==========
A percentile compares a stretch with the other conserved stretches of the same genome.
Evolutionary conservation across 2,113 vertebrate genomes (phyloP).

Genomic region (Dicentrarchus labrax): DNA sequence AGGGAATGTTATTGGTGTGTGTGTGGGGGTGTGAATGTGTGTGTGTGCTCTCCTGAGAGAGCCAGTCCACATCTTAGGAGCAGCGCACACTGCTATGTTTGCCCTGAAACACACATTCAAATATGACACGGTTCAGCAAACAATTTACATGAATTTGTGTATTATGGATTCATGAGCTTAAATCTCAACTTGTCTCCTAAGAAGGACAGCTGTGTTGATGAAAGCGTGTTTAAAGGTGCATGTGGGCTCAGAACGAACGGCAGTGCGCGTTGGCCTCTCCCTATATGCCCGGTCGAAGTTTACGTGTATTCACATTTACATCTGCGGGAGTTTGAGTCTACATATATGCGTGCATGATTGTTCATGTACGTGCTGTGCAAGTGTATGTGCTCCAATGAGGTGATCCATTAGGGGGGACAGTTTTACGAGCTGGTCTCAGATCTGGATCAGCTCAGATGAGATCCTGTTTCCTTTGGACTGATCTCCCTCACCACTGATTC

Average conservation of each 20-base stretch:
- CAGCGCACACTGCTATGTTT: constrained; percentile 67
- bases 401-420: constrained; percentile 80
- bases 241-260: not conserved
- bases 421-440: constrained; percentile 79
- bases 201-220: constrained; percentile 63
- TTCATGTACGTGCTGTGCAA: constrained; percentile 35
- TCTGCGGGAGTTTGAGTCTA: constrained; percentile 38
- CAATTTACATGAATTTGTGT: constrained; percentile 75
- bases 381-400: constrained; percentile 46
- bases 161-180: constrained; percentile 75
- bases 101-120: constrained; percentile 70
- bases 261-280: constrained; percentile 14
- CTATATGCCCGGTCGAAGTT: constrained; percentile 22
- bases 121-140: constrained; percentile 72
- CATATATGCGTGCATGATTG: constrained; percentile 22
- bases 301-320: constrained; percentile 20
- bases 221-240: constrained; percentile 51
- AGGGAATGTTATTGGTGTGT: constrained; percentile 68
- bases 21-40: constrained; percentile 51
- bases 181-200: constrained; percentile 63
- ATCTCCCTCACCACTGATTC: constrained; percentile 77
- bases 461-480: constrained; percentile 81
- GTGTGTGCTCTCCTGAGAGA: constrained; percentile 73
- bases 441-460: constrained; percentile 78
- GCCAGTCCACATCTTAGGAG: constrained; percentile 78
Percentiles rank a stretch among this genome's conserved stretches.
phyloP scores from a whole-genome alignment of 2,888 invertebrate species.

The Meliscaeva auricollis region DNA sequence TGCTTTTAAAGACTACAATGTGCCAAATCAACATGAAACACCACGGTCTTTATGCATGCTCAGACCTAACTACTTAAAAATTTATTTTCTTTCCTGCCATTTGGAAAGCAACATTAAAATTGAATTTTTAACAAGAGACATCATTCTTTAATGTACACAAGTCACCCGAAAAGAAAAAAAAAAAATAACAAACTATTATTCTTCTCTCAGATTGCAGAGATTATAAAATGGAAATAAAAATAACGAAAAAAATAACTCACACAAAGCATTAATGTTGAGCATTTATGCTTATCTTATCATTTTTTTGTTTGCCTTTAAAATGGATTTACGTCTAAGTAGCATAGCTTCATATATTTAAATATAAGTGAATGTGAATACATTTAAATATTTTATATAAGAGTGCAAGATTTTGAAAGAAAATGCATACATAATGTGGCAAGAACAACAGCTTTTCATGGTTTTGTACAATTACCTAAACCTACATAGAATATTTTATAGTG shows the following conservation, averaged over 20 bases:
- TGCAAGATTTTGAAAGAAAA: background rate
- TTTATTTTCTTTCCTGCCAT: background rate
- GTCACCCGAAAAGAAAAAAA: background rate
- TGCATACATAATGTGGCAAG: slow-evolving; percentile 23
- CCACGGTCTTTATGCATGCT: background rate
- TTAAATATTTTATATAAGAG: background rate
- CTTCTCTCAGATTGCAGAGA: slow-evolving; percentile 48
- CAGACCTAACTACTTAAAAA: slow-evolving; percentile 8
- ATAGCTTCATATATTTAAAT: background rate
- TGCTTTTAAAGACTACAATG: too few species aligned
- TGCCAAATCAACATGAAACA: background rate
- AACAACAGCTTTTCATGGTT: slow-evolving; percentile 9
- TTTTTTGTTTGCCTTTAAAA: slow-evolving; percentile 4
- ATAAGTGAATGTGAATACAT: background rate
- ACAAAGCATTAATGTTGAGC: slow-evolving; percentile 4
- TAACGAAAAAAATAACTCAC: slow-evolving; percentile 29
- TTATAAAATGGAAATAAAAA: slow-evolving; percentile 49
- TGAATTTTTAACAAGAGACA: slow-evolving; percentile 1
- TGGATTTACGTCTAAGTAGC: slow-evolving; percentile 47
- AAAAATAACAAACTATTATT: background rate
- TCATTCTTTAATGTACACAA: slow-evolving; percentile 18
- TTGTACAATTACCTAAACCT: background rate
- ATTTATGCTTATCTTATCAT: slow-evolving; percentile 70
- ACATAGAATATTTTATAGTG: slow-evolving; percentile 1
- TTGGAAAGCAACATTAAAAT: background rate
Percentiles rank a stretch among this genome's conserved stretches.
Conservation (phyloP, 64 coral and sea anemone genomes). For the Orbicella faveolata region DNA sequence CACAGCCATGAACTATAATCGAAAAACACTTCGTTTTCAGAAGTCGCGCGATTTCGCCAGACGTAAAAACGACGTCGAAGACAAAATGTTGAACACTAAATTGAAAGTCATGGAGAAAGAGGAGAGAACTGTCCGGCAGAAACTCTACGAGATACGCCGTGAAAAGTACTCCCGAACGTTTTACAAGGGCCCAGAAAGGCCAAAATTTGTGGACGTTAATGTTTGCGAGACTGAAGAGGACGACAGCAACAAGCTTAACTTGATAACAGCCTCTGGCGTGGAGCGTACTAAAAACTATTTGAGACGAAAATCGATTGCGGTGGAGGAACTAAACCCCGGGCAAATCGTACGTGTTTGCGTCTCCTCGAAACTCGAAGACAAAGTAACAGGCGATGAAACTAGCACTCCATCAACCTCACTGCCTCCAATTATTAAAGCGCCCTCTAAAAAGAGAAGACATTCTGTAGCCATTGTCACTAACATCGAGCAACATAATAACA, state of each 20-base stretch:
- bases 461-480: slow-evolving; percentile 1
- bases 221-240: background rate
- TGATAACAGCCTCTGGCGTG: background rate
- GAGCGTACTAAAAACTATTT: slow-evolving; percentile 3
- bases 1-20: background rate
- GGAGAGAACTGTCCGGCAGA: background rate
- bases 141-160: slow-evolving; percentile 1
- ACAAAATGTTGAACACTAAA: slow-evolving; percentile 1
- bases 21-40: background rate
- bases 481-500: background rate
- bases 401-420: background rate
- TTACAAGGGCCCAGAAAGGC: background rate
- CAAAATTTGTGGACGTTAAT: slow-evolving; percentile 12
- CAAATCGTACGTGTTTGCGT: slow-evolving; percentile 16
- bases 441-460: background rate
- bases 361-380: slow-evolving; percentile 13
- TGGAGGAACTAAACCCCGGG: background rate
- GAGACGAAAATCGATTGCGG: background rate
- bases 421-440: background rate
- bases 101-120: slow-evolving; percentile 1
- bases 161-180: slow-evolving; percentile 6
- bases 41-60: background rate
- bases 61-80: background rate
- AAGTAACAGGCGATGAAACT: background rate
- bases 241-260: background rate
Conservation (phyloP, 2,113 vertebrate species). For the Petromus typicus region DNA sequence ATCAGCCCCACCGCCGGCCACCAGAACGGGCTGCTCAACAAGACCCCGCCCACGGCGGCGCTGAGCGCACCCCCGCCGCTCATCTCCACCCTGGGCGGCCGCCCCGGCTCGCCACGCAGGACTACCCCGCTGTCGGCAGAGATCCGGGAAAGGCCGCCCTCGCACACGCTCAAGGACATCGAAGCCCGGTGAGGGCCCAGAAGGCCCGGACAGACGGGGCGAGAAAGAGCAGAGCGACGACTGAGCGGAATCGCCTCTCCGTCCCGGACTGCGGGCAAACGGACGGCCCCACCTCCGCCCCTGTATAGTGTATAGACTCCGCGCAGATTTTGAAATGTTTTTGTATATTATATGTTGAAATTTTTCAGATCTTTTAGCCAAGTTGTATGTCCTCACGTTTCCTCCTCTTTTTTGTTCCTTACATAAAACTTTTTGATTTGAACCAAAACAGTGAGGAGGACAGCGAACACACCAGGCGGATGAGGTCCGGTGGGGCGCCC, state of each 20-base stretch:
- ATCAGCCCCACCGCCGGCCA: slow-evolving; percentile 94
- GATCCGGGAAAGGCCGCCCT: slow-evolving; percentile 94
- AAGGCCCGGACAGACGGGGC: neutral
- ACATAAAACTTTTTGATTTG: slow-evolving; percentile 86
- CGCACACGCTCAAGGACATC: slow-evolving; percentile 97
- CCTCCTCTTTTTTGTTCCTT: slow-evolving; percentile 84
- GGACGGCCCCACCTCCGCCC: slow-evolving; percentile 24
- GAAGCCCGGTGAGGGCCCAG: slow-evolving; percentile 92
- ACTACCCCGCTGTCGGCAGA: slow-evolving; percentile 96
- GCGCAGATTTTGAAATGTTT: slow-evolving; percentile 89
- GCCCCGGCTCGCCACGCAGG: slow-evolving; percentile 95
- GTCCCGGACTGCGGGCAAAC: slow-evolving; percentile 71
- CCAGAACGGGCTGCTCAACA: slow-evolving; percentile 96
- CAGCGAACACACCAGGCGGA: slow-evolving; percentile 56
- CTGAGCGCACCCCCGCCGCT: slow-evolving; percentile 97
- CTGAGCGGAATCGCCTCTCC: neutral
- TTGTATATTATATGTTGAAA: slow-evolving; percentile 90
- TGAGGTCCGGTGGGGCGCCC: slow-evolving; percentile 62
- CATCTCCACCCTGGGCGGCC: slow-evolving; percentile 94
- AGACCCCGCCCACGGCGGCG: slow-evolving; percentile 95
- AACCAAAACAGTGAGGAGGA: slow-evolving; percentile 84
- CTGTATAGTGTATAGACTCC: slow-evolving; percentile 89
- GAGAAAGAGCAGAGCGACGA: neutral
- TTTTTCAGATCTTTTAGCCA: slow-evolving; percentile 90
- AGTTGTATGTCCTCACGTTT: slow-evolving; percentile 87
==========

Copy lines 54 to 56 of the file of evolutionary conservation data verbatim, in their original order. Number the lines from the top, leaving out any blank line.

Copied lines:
- TTGTACAATTACCTAAACCT: background rate
- ATTTATGCTTATCTTATCAT: slow-evolving; percentile 70
- ACATAGAATATTTTATAGTG: slow-evolving; percentile 1